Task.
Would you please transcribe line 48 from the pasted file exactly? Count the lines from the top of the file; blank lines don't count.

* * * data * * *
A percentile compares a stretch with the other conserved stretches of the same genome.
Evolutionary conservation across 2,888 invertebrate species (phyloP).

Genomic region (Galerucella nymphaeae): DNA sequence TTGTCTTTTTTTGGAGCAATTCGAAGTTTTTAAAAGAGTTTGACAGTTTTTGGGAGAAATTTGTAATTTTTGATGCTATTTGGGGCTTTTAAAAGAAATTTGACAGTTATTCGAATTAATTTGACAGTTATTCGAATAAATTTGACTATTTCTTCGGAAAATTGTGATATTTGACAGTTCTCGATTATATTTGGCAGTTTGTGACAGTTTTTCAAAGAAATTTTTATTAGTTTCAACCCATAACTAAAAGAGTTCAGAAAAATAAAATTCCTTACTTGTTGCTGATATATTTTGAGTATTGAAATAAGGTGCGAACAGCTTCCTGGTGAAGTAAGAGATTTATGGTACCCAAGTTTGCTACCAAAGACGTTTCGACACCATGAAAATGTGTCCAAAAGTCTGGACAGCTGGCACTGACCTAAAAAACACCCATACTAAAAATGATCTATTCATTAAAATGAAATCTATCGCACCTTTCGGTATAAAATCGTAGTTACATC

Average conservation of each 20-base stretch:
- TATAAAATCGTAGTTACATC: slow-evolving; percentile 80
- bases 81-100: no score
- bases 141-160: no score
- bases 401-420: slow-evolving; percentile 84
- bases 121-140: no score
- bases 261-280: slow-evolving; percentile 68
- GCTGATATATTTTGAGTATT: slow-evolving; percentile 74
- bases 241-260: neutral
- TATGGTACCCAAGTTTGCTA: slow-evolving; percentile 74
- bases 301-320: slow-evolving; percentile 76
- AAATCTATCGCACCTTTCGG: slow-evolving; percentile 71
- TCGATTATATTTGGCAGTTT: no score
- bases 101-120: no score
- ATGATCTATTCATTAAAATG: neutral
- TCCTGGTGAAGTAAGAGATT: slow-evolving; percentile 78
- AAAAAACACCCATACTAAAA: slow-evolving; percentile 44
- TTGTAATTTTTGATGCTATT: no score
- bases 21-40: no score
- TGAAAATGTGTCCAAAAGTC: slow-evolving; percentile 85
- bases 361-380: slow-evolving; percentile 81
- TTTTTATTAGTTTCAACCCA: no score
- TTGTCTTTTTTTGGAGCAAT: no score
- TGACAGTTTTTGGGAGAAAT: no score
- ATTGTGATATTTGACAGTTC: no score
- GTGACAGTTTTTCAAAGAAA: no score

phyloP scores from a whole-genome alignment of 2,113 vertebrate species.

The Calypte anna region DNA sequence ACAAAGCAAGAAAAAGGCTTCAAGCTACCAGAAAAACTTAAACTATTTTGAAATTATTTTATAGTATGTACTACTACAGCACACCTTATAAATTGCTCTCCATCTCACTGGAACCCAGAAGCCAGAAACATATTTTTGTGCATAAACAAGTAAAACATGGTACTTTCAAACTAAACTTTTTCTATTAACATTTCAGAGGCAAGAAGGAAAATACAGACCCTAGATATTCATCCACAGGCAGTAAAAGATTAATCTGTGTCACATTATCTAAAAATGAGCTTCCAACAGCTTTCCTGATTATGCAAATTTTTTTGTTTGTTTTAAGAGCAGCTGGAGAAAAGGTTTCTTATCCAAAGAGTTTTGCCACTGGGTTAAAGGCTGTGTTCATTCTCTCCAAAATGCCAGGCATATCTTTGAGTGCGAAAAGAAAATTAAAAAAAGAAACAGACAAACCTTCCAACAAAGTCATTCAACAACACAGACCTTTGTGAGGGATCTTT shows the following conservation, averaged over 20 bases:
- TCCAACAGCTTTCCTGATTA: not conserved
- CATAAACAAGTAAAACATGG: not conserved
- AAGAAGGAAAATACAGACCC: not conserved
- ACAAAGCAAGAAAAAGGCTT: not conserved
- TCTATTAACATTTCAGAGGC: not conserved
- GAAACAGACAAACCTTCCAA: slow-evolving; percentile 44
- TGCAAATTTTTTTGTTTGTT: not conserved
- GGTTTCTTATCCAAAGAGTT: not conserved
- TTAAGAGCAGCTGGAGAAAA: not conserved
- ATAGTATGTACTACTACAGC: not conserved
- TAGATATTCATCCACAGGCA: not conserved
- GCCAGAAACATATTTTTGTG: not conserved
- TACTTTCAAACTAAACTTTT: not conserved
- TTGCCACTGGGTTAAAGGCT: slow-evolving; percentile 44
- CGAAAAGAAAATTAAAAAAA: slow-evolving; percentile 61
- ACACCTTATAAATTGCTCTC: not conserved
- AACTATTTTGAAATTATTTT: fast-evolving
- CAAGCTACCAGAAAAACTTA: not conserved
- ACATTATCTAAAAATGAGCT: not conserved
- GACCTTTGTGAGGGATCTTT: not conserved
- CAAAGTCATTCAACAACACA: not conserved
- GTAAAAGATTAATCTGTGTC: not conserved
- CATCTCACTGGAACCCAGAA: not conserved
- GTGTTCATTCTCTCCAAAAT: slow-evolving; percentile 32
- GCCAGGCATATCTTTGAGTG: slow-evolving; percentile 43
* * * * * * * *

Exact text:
- AACTATTTTGAAATTATTTT: fast-evolving